Sam Rockwell is that rare Hollywood star who’s equally adept in somber dramas like the most recent Broadway revival Fool For Love and BAFTA award-winning Moon as he is playing quirky characters in such black-humored action fare Seven Psychopaths and Confessions of a Dangerous Mind.
When Cabezas met with the actor in late 2012, Rockwell immediately responded to Mr. Right ‘s subversive sense of humor. “I said ‘yes’ right away because Max wrote a really fun script that reminded me of movies like Grosse Point Blank in the way it mixed action and romantic comedy,” he says.
“I saw Mr. Right as being kind of like Mr. and Mrs. Smith-meets-Silver Lining Playbook where you have two dysfunctional bi-polar type people who find each other. They’re both hot messes, on edge and scary. Francis and Martha might freak other people out, but they don’t freak each other out.”
Landis envisioned Rockwell in the title role when he wrote Mr. Right, according to Jacobs. “Sam’s the only actor we approached for the part. You need someone who can dance and has a sense of romance, but who can also turn that off on a dime and be a threat. It’s not easy to find somebody who can pull that off.”
Rockwell, who also cites Romancing the Stone, True Romance and James Coburn’s tongue-in-cheek ’60s-era spy movie Our Man Flint as reference points, approached Mr. Right as an opportunity to ground the story’s outlandish premise in universally relatable human behavior. “The circumstances provided the comedy and the lines in the script were funny, so for me, it was just about making it real and giving the character high emotional stakes,” He explains. “If you can do that, everything else falls into place.”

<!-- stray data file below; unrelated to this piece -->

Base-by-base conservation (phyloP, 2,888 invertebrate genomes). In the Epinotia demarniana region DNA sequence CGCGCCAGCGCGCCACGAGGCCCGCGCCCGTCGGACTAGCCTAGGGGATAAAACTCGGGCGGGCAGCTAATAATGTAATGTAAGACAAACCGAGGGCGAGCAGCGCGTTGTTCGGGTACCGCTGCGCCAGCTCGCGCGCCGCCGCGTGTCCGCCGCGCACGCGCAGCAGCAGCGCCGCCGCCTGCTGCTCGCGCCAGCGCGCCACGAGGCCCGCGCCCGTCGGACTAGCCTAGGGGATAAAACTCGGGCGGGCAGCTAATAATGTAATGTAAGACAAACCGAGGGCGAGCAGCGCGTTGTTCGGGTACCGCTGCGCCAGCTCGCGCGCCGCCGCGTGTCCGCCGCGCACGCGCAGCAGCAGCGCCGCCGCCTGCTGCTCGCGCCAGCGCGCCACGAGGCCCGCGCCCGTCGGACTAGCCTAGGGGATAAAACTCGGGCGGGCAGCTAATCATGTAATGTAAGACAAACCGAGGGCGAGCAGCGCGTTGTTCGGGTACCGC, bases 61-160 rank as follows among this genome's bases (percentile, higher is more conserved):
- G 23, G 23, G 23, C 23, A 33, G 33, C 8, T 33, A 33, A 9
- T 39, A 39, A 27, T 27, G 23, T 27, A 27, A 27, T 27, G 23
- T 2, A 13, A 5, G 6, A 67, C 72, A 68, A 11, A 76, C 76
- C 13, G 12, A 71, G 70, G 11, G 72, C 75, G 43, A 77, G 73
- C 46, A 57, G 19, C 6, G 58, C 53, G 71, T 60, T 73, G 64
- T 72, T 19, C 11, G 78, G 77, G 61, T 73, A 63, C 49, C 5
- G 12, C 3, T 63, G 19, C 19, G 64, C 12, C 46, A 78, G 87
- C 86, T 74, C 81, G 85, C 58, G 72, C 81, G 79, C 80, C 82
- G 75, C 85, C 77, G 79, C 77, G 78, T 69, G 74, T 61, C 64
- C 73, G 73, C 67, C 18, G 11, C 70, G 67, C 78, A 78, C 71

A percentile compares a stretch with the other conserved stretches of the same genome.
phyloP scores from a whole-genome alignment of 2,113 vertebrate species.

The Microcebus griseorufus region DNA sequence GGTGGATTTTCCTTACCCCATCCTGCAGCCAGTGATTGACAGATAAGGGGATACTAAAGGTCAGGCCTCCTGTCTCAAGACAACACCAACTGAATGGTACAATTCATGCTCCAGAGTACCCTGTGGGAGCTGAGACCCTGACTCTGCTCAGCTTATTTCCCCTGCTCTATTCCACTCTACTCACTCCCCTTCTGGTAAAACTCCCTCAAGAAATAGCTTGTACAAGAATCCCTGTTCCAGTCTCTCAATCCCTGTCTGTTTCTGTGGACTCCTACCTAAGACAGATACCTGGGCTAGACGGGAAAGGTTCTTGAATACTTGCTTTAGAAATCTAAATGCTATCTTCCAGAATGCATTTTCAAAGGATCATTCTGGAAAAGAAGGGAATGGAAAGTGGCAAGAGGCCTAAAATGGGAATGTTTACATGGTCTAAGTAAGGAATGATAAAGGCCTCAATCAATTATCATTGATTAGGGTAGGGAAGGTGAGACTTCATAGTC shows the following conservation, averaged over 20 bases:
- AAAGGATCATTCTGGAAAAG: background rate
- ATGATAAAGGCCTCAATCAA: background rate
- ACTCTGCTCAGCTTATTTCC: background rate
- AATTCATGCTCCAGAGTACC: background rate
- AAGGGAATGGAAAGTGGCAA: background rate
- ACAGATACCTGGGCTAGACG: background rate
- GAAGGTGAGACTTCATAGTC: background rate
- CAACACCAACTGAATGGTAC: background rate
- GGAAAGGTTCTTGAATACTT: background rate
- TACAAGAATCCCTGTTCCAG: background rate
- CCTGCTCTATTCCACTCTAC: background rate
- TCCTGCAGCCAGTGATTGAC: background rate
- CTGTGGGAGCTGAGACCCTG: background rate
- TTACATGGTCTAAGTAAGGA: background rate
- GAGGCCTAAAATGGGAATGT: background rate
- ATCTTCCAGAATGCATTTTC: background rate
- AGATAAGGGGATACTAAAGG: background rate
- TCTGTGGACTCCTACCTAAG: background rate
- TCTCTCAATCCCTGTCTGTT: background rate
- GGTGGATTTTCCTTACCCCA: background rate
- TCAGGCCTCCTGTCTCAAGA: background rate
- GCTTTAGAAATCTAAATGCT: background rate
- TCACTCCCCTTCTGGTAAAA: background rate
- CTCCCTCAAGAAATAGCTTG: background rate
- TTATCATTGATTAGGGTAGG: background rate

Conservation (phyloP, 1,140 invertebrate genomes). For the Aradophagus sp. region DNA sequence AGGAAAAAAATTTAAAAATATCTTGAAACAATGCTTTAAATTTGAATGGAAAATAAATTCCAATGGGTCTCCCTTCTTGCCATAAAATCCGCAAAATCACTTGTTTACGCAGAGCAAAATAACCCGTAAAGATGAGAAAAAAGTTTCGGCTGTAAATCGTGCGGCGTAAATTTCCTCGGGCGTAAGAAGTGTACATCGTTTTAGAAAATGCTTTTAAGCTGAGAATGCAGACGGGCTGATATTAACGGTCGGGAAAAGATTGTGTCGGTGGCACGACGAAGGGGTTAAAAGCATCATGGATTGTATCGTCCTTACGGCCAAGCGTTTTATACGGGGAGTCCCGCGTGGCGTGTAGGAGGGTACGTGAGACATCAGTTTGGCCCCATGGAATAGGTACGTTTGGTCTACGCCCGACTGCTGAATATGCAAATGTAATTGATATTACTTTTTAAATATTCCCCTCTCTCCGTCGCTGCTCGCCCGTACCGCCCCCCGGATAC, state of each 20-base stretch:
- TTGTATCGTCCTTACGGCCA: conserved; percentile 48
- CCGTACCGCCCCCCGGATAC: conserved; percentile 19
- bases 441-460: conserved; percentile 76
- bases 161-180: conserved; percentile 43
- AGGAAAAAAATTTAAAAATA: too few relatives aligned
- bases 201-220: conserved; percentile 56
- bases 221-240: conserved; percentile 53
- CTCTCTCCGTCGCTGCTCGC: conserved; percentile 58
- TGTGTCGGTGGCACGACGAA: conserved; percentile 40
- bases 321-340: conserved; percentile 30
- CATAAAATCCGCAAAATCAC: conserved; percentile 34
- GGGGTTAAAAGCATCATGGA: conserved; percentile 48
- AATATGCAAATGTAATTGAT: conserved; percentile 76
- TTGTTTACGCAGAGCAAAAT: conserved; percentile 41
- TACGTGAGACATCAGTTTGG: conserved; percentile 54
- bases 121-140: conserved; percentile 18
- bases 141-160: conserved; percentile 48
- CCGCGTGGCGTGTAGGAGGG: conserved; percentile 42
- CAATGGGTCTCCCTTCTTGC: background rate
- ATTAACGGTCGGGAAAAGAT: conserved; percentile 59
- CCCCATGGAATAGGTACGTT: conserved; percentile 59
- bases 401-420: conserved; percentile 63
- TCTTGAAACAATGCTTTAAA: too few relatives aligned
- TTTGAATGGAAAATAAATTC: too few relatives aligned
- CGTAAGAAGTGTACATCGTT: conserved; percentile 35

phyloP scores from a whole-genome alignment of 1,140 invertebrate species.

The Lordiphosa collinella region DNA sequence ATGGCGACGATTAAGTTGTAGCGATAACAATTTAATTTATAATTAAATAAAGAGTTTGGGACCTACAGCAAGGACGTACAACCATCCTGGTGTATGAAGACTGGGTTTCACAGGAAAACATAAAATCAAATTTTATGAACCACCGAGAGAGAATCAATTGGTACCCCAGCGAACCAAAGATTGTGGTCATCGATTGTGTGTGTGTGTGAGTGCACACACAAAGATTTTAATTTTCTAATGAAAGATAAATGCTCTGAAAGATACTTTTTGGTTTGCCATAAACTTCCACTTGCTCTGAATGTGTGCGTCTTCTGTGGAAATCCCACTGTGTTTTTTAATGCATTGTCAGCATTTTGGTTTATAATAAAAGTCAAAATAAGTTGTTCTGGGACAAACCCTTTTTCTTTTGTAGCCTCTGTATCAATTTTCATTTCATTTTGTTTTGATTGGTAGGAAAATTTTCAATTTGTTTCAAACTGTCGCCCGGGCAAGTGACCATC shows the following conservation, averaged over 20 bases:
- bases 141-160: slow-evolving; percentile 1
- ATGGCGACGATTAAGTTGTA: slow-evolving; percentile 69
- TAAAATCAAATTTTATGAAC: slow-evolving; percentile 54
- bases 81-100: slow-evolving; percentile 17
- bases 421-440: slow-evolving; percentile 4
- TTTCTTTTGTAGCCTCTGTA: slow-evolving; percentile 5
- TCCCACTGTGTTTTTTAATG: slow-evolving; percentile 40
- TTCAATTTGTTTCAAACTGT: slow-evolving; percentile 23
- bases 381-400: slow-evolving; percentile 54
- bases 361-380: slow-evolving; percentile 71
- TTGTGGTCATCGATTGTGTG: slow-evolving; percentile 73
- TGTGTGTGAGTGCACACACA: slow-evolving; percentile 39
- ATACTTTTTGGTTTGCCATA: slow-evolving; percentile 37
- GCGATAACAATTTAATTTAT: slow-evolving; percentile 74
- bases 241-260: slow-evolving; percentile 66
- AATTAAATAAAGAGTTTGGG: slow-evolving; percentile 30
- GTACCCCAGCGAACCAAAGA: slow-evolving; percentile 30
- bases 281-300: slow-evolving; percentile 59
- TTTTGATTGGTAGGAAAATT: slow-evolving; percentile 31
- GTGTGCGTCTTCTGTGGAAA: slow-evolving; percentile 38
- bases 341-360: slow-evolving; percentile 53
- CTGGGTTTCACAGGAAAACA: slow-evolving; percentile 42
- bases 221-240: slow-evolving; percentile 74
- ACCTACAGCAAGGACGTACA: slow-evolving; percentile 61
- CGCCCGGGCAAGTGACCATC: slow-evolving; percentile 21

Like her co-star Rockwell, Anna Kendrick combines dramatic chops — showcased in her Oscar-nominated Up in the Air performance — with the natural wit displayed in Pitch Perfect and its blockbuster sequel. When she read the Mr. Right script, Kendrick savored the chance to go a little wild.
“The most exciting thing for me was the way Max wrote Martha as someone who’s always been a little psychotic,” Kendrick says.
“He mentioned to me that some script notes suggested he make her this mild mannered girl until she encounters Mr. Right. But I thought it was funny and wise to make Martha bat shit crazy from the get go.”
Blending dancing, violence and romance into one-of-a-kind hybrid entertainment, Mr. Right aims to seduce audiences with its twisted take on the classic boy-meets-girl formula. “I don’t have a fucking clue how to categorize this movie, and that’s what I love about Mr. Right,” says Cabezas.
“It’s funny, it’s a thriller, it has action and a lot of heart. In that sense, it’s an explosive cocktail. I love movies that are great roller coasters of emotion, where you never know what to expect. I hope people who see Mr. Right have a laugh and have a good time and say ‘Wow, I wasn’t expecting that.'”
As producer Jacobs sees it, Mr. Right ultimately succeeds on the strength of its leads. “When people see Francis and Anna fall in love with each other, that’s going to be the home run of the movie,” he says. “In order to stand out in this day and age, you can’t stick to regular conventions. Francis and Martha are so fun and the dialogue is so unique, you’re happy to spend two hours with these people.”